FAQ For Water Consumers
Answers to customer questions from "Plain Talk About Drinking Water", a publication of the American Water Works Association. © 1997. Reprinted with permission
Answer: Hardness in drinking water is caused by two nontoxic chemicals (usually called minerals) calcium and magnesium. If calcium and/or magnesium is present in your water in substantial amounts, the water is said to be hard because making a lather or suds for washing is hard (difficult) to do. Thus, cleaning with hard water is hard / difficult. Water containing little calcium or magnesium is called soft water. (Maybe it should be called easy, the opposite of difficult.)
Answer: Ice cubes freeze from the outside, so the center of the cube is the last to freeze. Ice is pure water, only H2O, so as the ice cube freezes, all of the dissolved minerals, like the hardness minerals are pushed to the center. Near the end of the freezing, there isn't much water left in the center of the cube, so these minerals become very concentrated, and they form the white stuff the technical name is precipitate. The hardness minerals that cause the white stuff are not toxic. Some commercial ice cubes are cored after they freeze to remove this material. Having posts in your ice cube tray doesn’t help as the precipitate must actually be removed by coring.
Answer: If you are bothered by a sticky, gummy soap curd deposit in your bathtub or by the buildup of white deposits (called scale) on your cooking pots and coffee maker, a water softener can help with these problems. You can find out the hardness of your drinking water by telephoning your water supplier. The higher the hardness number, the more a water softener will help. If it is more than 120 milligrams per liter, abbreviated mg/L sometimes called 120 parts per million or 7 grains per gallon-then you might consider a water softener to reduce the formation of scale in your hot water system and to make washing easier. The water softener replaces the nontoxic “hardness” minerals with sodium or potassium. The amounts of these elements are relatively insignificant in comparison to what you get in food and should not be a problem, unless your doctor has put you on a special restricted diet. Whether to put the softener on your main water line or just the hot water line is a complicated issue. Softening only the hot water has some cost and environmental advantages related to regeneration, which is a process by the softening materials (called resins) inside the softener can be used over and over again. Water softeners are regenerated with salt. After the salt is used, it goes down the drain and into the environment-so the less salt used the better. Using less salt also saves you money. If you soften only the hot water, less water goes through the softener, so it needs regeneration less often, meaning less salt is being used. Also, regenerating a softener after a selected amount of water has gone through it rather than on a particular time schedule is better, as this prevents wasting salt by regenerating too soon or using the softener after it has stopped softening. Finally, some people think bathing in completely soft water (both hot and cold water – softened) is unpleasant-it feels like the soap won’t rinse off. You may be surprised to learn however, that rinsing is actually more complete in soft water than in hard water. Although you can’t see it, when you bathe or wash your hair in hard water, some of the same stuff that causes the bathtub ring gets on your body or in your hair. With soft water this material does not form, so rinsing is more complete. Softening only the hot water has two disadvantages. First, if you wash your clothes in cold water, you won’t get the benefit of soft water, however you can buy products to add to your wash to help if this is a problem. Second and more important, if your water is very hard more than twice the numbers mentioned above, when you mix the hot and cold water together the water will still be hard and you won’t see much benefit from the softener. Concern has been expressed by some whether the installation of a water softener may raise the lead and copper content of drinking water in homes that are experiencing problems. Probably not, but the US Environmental Protection Agency is conducting research to investigate these matters.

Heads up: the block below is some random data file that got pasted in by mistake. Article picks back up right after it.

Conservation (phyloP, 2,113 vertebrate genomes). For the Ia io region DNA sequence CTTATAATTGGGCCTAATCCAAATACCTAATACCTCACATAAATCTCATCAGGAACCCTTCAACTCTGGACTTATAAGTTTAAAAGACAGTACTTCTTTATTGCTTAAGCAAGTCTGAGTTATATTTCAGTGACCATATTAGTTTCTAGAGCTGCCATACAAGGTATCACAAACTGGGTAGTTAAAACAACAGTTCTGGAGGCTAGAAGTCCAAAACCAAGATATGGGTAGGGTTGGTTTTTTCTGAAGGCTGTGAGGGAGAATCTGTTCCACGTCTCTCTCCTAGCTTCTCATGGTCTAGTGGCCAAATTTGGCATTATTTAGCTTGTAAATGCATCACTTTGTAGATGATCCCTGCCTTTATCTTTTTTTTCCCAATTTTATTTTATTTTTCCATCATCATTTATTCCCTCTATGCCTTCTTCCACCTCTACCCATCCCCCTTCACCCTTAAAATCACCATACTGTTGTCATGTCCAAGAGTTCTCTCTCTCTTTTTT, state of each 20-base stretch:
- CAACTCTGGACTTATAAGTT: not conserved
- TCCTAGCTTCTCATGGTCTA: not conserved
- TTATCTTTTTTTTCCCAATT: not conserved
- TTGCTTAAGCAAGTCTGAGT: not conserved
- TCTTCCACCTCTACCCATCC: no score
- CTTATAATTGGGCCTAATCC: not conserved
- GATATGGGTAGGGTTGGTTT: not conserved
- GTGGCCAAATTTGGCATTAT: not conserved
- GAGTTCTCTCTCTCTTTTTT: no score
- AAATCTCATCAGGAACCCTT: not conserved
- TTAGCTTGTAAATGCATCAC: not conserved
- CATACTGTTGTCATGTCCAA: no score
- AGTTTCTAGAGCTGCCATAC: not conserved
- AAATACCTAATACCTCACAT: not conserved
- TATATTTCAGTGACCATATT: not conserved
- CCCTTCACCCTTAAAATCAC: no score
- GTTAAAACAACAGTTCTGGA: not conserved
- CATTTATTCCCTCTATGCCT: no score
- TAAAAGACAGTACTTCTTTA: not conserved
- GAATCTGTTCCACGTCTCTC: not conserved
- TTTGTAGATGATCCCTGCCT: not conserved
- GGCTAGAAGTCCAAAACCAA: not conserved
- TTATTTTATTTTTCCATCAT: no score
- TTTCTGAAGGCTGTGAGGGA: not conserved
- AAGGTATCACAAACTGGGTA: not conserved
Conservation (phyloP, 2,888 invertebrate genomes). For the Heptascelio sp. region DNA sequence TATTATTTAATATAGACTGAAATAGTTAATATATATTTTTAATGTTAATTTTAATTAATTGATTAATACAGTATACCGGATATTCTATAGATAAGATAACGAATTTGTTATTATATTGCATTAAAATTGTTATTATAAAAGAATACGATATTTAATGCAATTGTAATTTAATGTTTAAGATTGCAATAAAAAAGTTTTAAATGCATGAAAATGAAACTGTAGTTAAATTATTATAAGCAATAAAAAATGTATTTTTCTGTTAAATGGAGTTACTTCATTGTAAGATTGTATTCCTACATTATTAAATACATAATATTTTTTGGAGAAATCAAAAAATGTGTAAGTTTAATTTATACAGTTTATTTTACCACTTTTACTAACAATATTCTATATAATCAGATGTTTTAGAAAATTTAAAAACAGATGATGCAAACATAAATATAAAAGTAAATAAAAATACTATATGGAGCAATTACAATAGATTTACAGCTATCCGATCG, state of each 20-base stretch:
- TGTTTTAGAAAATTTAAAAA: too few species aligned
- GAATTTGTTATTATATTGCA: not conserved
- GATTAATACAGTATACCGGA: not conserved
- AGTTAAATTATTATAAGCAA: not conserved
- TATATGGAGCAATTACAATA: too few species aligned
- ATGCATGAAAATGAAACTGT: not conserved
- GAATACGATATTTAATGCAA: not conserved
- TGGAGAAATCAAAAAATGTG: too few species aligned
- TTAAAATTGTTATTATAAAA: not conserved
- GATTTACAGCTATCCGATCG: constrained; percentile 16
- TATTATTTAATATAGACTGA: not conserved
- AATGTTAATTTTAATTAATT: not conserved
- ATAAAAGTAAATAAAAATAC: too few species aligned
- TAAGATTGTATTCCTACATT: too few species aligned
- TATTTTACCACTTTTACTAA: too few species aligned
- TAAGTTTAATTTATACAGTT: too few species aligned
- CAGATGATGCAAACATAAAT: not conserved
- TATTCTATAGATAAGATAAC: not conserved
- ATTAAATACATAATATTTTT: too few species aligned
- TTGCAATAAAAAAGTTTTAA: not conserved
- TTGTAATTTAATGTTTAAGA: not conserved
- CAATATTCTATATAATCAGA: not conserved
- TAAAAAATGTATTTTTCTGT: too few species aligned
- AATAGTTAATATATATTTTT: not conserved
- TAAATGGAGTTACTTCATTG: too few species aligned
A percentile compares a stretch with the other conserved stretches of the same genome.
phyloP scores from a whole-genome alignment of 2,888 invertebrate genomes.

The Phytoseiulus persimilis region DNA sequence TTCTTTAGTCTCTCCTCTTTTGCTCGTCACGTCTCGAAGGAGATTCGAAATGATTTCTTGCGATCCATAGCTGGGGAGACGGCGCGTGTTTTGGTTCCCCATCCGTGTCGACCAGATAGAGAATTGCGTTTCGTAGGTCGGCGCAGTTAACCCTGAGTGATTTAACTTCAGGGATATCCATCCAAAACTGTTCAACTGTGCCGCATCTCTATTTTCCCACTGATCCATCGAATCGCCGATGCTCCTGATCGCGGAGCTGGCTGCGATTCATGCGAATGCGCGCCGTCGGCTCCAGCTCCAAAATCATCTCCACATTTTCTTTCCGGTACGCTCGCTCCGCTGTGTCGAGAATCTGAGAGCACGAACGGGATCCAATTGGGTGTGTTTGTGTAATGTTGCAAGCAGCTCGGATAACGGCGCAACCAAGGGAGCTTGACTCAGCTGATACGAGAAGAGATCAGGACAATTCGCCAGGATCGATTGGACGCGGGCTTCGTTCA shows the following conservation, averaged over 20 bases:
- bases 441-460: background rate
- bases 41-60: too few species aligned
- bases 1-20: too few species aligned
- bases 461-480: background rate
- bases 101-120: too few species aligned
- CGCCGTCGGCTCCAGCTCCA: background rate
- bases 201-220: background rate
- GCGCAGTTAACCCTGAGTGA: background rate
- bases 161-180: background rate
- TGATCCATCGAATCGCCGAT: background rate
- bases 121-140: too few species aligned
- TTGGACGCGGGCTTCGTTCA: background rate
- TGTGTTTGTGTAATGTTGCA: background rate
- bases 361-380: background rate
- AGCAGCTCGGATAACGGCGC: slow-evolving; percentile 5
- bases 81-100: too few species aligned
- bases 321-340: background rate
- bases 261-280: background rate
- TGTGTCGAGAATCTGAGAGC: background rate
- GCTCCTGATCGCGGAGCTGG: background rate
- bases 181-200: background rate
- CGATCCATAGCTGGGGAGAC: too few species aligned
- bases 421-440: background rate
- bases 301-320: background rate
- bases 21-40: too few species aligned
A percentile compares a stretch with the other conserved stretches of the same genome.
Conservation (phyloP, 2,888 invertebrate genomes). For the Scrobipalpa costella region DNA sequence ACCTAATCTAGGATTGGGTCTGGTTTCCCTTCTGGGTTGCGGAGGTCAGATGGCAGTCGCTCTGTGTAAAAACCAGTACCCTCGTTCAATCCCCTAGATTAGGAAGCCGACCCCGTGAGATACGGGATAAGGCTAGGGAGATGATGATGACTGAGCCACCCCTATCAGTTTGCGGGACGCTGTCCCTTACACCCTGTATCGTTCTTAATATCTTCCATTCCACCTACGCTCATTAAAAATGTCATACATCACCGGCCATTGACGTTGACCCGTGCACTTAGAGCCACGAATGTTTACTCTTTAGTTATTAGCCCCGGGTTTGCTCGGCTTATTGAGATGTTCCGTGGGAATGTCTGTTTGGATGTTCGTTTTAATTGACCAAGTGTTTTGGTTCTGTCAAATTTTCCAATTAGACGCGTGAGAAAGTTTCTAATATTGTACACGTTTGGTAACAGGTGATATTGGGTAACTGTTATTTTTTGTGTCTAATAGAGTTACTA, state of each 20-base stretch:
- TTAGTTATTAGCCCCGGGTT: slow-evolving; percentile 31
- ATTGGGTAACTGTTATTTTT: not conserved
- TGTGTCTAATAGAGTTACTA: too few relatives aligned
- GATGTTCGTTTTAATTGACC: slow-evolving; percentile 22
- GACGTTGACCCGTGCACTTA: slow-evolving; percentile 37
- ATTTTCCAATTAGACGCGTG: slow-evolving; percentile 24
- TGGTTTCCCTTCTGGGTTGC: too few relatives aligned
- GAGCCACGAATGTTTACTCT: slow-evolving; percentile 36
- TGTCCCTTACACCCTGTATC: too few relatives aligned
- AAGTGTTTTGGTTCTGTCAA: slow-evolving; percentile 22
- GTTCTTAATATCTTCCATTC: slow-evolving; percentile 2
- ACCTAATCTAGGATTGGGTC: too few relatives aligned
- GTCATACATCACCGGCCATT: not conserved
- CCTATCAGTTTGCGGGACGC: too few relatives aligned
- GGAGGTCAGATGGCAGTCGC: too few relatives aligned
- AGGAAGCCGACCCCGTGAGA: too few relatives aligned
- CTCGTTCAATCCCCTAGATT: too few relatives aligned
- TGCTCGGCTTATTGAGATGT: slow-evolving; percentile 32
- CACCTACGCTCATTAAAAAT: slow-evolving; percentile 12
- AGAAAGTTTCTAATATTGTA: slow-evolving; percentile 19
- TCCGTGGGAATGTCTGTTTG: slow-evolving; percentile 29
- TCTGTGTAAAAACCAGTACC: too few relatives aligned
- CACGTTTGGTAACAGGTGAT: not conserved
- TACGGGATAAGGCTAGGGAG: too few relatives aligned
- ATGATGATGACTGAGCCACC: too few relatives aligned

Answer: The spots that may appear on glassware after it is washed and air-dried are caused by nontoxic minerals that remain on the glass when the water evaporates. Commercial products are available that allow the water to drain from the glassware more completely.
Answer: Minerals dissolved in water tend to settle out when water is heated or are left behind when it evaporates. These minerals are white and accumulate in coffeepots and on showerheads and glass shower doors. To remove these minerals, fill the coffeepot with vinegar and let it sit overnight, or soak the showerhead overnight in a plastic bowl filled with vinegar. Slowly adding 1 tablespoon of muriatic acid to 1 quart of vinegar will help but is not necessary. Be careful not to spill this mixture. When you are done, carefully discard the contents of the plastic bowl down a drain, and flush the container and sink drain with plenty of water. NOTE: Rinse the coffeepot or showerhead thoroughly after treatment and before use. Pouring the excess hot liquid out of your coffeepot when you are finished with it will help somewhat in preventing this problem. White spots on glass shower doors are difficult to remove with vinegar because the spots dissolve very slowly. A better idea is to prevent the spots from forming by wiping the glass door with a damp sponge or towel after each shower. NOTE: Some commercial establishments use untreated water for irrigation to save on tap water. If this is groundwater, it may be high in minerals and if this water sprays onto your car, it can leave spots. Vinegar will remove them. Rinse with good water after using the vinegar.